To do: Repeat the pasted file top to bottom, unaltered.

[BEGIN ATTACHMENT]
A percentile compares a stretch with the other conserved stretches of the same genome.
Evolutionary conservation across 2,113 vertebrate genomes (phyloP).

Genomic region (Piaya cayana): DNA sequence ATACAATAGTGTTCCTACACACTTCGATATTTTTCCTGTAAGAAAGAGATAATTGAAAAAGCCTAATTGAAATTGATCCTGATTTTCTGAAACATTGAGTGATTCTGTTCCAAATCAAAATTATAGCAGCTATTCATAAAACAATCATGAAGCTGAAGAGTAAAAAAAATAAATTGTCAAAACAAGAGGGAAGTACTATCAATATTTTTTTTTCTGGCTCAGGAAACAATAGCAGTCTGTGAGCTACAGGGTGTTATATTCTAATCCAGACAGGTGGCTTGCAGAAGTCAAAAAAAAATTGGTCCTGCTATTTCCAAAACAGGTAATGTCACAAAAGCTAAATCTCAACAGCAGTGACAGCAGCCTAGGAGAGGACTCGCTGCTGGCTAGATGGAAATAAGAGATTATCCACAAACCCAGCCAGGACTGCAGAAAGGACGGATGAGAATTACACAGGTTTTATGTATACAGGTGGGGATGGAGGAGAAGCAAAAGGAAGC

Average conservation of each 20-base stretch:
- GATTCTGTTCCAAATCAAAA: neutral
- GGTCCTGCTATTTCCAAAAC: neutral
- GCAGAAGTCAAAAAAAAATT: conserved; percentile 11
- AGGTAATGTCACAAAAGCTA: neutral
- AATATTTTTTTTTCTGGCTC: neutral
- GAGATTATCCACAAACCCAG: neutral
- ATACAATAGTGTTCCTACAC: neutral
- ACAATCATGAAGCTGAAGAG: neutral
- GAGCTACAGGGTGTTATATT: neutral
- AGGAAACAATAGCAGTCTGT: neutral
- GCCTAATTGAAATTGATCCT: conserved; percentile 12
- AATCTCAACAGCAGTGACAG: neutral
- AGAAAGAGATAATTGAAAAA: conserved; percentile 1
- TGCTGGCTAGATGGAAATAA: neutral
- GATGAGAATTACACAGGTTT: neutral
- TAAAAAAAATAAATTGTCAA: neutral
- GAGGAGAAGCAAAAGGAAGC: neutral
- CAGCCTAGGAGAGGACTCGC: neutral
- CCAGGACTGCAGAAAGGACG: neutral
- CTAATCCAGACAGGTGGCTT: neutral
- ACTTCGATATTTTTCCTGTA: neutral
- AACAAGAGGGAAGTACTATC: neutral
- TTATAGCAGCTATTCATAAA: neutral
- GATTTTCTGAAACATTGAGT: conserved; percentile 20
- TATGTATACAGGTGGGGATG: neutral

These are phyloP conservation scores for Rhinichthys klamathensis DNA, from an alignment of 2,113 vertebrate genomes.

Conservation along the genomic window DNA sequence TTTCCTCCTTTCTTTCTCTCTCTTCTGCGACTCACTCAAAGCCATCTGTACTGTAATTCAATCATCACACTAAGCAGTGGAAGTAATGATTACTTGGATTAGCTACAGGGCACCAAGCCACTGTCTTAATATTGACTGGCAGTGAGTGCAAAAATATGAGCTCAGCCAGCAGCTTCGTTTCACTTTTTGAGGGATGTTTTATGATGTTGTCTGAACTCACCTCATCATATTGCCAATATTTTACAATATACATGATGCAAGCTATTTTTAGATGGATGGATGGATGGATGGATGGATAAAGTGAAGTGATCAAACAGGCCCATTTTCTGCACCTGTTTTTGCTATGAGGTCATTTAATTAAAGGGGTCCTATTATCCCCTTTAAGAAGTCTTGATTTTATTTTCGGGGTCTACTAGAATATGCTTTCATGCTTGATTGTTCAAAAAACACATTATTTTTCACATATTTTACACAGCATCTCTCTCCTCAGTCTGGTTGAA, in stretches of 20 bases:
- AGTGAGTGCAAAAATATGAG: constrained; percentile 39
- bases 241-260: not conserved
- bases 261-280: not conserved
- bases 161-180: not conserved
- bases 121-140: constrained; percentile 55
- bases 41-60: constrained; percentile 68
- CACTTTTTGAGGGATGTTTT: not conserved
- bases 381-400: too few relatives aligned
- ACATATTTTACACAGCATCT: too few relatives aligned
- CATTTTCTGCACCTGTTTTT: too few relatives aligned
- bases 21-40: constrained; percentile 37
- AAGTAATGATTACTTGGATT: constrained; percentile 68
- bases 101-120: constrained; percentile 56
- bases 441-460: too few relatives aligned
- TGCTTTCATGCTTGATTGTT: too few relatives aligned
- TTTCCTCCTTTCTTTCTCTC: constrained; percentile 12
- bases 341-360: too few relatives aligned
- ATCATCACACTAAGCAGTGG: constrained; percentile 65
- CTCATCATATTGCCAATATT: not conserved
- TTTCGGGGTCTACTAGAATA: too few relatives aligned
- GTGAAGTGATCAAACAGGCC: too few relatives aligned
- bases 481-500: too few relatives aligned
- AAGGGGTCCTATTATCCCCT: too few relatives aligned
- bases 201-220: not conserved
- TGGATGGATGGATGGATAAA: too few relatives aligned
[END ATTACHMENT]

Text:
A percentile compares a stretch with the other conserved stretches of the same genome.
Evolutionary conservation across 2,113 vertebrate genomes (phyloP).

Genomic region (Piaya cayana): DNA sequence ATACAATAGTGTTCCTACACACTTCGATATTTTTCCTGTAAGAAAGAGATAATTGAAAAAGCCTAATTGAAATTGATCCTGATTTTCTGAAACATTGAGTGATTCTGTTCCAAATCAAAATTATAGCAGCTATTCATAAAACAATCATGAAGCTGAAGAGTAAAAAAAATAAATTGTCAAAACAAGAGGGAAGTACTATCAATATTTTTTTTTCTGGCTCAGGAAACAATAGCAGTCTGTGAGCTACAGGGTGTTATATTCTAATCCAGACAGGTGGCTTGCAGAAGTCAAAAAAAAATTGGTCCTGCTATTTCCAAAACAGGTAATGTCACAAAAGCTAAATCTCAACAGCAGTGACAGCAGCCTAGGAGAGGACTCGCTGCTGGCTAGATGGAAATAAGAGATTATCCACAAACCCAGCCAGGACTGCAGAAAGGACGGATGAGAATTACACAGGTTTTATGTATACAGGTGGGGATGGAGGAGAAGCAAAAGGAAGC

Average conservation of each 20-base stretch:
- GATTCTGTTCCAAATCAAAA: neutral
- GGTCCTGCTATTTCCAAAAC: neutral
- GCAGAAGTCAAAAAAAAATT: conserved; percentile 11
- AGGTAATGTCACAAAAGCTA: neutral
- AATATTTTTTTTTCTGGCTC: neutral
- GAGATTATCCACAAACCCAG: neutral
- ATACAATAGTGTTCCTACAC: neutral
- ACAATCATGAAGCTGAAGAG: neutral
- GAGCTACAGGGTGTTATATT: neutral
- AGGAAACAATAGCAGTCTGT: neutral
- GCCTAATTGAAATTGATCCT: conserved; percentile 12
- AATCTCAACAGCAGTGACAG: neutral
- AGAAAGAGATAATTGAAAAA: conserved; percentile 1
- TGCTGGCTAGATGGAAATAA: neutral
- GATGAGAATTACACAGGTTT: neutral
- TAAAAAAAATAAATTGTCAA: neutral
- GAGGAGAAGCAAAAGGAAGC: neutral
- CAGCCTAGGAGAGGACTCGC: neutral
- CCAGGACTGCAGAAAGGACG: neutral
- CTAATCCAGACAGGTGGCTT: neutral
- ACTTCGATATTTTTCCTGTA: neutral
- AACAAGAGGGAAGTACTATC: neutral
- TTATAGCAGCTATTCATAAA: neutral
- GATTTTCTGAAACATTGAGT: conserved; percentile 20
- TATGTATACAGGTGGGGATG: neutral

These are phyloP conservation scores for Rhinichthys klamathensis DNA, from an alignment of 2,113 vertebrate genomes.

Conservation along the genomic window DNA sequence TTTCCTCCTTTCTTTCTCTCTCTTCTGCGACTCACTCAAAGCCATCTGTACTGTAATTCAATCATCACACTAAGCAGTGGAAGTAATGATTACTTGGATTAGCTACAGGGCACCAAGCCACTGTCTTAATATTGACTGGCAGTGAGTGCAAAAATATGAGCTCAGCCAGCAGCTTCGTTTCACTTTTTGAGGGATGTTTTATGATGTTGTCTGAACTCACCTCATCATATTGCCAATATTTTACAATATACATGATGCAAGCTATTTTTAGATGGATGGATGGATGGATGGATGGATAAAGTGAAGTGATCAAACAGGCCCATTTTCTGCACCTGTTTTTGCTATGAGGTCATTTAATTAAAGGGGTCCTATTATCCCCTTTAAGAAGTCTTGATTTTATTTTCGGGGTCTACTAGAATATGCTTTCATGCTTGATTGTTCAAAAAACACATTATTTTTCACATATTTTACACAGCATCTCTCTCCTCAGTCTGGTTGAA, in stretches of 20 bases:
- AGTGAGTGCAAAAATATGAG: constrained; percentile 39
- bases 241-260: not conserved
- bases 261-280: not conserved
- bases 161-180: not conserved
- bases 121-140: constrained; percentile 55
- bases 41-60: constrained; percentile 68
- CACTTTTTGAGGGATGTTTT: not conserved
- bases 381-400: too few relatives aligned
- ACATATTTTACACAGCATCT: too few relatives aligned
- CATTTTCTGCACCTGTTTTT: too few relatives aligned
- bases 21-40: constrained; percentile 37
- AAGTAATGATTACTTGGATT: constrained; percentile 68
- bases 101-120: constrained; percentile 56
- bases 441-460: too few relatives aligned
- TGCTTTCATGCTTGATTGTT: too few relatives aligned
- TTTCCTCCTTTCTTTCTCTC: constrained; percentile 12
- bases 341-360: too few relatives aligned
- ATCATCACACTAAGCAGTGG: constrained; percentile 65
- CTCATCATATTGCCAATATT: not conserved
- TTTCGGGGTCTACTAGAATA: too few relatives aligned
- GTGAAGTGATCAAACAGGCC: too few relatives aligned
- bases 481-500: too few relatives aligned
- AAGGGGTCCTATTATCCCCT: too few relatives aligned
- bases 201-220: not conserved
- TGGATGGATGGATGGATAAA: too few relatives aligned